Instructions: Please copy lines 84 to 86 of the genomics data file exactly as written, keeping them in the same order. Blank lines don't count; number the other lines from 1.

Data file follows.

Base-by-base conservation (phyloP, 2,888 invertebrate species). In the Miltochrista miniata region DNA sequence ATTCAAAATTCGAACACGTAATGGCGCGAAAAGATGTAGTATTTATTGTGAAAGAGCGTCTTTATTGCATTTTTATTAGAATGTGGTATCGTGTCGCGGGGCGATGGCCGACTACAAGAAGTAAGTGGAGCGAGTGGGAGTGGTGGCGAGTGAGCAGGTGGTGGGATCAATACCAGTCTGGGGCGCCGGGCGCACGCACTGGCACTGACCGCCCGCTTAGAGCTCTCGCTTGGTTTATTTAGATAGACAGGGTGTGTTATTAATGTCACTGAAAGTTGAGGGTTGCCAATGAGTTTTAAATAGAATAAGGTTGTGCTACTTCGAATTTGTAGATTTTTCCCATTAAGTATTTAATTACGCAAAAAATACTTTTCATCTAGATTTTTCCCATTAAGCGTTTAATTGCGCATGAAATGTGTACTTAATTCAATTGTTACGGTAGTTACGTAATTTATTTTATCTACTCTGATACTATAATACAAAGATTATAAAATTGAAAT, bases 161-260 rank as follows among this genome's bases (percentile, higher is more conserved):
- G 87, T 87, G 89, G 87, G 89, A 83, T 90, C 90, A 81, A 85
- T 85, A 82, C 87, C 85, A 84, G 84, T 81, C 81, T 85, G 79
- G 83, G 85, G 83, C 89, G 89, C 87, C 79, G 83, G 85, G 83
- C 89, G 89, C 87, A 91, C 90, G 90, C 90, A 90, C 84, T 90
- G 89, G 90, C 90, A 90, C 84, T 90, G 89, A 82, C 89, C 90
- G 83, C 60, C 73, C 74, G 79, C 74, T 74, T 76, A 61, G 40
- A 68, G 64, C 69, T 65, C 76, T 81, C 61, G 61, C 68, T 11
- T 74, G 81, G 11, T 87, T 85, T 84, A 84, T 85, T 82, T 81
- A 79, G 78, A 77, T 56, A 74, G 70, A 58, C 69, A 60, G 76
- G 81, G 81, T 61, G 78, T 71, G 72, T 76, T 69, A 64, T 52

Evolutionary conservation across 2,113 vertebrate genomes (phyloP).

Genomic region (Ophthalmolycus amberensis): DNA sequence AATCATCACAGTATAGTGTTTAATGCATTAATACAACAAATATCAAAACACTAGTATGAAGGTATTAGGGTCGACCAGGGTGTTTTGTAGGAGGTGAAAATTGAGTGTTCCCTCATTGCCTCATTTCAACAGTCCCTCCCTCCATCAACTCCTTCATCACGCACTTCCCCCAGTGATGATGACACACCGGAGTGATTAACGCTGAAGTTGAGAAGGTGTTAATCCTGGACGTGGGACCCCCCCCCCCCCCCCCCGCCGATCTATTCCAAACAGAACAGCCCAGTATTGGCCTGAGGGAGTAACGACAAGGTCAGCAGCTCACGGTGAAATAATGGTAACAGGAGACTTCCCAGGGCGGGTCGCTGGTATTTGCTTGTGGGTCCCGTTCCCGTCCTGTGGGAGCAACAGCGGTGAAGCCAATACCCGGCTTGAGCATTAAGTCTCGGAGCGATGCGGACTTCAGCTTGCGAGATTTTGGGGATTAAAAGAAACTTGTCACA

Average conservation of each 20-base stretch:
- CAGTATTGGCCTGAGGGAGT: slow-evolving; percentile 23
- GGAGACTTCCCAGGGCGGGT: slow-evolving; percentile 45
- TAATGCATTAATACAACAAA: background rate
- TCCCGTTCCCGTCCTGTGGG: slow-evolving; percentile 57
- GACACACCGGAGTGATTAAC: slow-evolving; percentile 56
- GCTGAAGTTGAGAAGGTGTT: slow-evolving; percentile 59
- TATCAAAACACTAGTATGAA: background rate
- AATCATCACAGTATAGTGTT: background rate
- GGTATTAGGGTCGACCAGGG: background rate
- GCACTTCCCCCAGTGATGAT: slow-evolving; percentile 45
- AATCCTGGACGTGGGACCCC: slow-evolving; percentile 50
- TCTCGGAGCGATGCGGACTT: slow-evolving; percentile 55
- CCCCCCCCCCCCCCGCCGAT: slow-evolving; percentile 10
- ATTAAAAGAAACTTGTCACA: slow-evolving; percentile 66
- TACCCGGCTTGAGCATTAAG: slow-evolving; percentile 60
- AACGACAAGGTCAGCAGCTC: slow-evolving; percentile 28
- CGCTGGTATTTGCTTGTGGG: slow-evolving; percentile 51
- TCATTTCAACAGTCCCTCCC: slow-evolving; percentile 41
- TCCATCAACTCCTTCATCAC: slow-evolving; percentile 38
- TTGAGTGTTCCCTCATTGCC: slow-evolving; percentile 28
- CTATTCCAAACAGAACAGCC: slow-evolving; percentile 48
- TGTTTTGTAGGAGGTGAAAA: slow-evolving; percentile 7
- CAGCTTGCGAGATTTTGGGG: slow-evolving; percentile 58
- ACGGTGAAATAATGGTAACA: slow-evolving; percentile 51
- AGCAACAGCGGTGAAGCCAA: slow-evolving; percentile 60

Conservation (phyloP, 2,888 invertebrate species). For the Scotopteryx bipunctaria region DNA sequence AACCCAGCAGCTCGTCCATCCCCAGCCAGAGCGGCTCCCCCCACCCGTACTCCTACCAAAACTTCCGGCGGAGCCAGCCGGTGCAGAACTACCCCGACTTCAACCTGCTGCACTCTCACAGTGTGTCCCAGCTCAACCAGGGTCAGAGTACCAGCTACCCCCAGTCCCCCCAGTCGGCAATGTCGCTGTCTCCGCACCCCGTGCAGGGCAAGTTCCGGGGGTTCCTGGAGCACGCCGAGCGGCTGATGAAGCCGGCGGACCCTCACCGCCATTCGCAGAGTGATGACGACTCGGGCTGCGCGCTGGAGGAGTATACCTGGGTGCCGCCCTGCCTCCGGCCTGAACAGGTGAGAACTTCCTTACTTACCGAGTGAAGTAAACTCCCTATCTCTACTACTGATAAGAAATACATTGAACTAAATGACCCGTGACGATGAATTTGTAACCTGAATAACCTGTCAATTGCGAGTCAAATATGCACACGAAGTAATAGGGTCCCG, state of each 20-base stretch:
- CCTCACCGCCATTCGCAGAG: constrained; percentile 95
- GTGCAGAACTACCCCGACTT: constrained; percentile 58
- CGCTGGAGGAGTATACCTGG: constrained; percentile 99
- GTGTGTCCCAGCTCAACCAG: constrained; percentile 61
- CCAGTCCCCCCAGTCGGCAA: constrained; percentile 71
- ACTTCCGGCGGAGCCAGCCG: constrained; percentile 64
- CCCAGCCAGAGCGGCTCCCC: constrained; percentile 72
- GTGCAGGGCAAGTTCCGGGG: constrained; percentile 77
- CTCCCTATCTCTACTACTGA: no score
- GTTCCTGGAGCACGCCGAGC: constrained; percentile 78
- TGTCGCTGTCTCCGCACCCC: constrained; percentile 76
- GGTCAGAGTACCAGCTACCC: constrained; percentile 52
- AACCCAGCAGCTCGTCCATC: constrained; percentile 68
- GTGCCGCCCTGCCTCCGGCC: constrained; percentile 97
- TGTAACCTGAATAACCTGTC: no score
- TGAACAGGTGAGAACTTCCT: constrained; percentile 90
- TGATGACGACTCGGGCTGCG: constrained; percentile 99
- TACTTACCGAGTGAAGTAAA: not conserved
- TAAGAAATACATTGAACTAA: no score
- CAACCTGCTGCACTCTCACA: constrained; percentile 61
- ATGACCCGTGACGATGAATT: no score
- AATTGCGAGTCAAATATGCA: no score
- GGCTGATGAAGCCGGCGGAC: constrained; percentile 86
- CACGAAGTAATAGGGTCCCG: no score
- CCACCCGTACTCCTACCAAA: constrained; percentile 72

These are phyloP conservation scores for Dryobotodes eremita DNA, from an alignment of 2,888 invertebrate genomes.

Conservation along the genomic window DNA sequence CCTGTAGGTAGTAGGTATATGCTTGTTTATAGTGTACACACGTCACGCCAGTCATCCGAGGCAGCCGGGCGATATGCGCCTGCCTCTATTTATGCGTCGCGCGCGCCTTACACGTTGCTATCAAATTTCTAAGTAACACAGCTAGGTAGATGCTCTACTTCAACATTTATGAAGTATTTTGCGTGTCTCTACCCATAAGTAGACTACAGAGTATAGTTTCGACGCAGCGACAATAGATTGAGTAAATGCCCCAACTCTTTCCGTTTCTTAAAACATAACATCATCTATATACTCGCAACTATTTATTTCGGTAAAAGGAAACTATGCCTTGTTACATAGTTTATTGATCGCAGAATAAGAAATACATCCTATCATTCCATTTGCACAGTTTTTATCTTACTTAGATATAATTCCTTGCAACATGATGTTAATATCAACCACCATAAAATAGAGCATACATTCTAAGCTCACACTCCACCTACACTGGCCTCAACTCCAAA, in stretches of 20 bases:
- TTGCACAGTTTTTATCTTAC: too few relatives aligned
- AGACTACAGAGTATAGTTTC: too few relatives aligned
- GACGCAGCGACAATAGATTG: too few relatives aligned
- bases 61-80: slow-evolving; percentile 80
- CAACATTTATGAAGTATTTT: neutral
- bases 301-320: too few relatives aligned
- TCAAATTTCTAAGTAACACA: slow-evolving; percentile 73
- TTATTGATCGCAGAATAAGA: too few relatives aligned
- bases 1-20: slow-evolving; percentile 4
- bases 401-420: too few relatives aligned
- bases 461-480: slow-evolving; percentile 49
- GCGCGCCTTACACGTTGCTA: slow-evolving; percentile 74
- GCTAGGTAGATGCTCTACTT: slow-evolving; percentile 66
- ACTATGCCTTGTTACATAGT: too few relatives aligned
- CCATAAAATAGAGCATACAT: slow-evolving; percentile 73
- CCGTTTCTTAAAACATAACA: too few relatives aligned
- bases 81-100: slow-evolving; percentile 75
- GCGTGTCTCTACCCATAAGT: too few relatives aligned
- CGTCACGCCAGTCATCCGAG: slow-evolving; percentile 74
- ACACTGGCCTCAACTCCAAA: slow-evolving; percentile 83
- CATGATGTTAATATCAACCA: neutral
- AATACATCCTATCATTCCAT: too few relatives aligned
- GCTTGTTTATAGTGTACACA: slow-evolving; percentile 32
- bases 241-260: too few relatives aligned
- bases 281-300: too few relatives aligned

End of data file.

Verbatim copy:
- bases 81-100: slow-evolving; percentile 75
- GCGTGTCTCTACCCATAAGT: too few relatives aligned
- CGTCACGCCAGTCATCCGAG: slow-evolving; percentile 74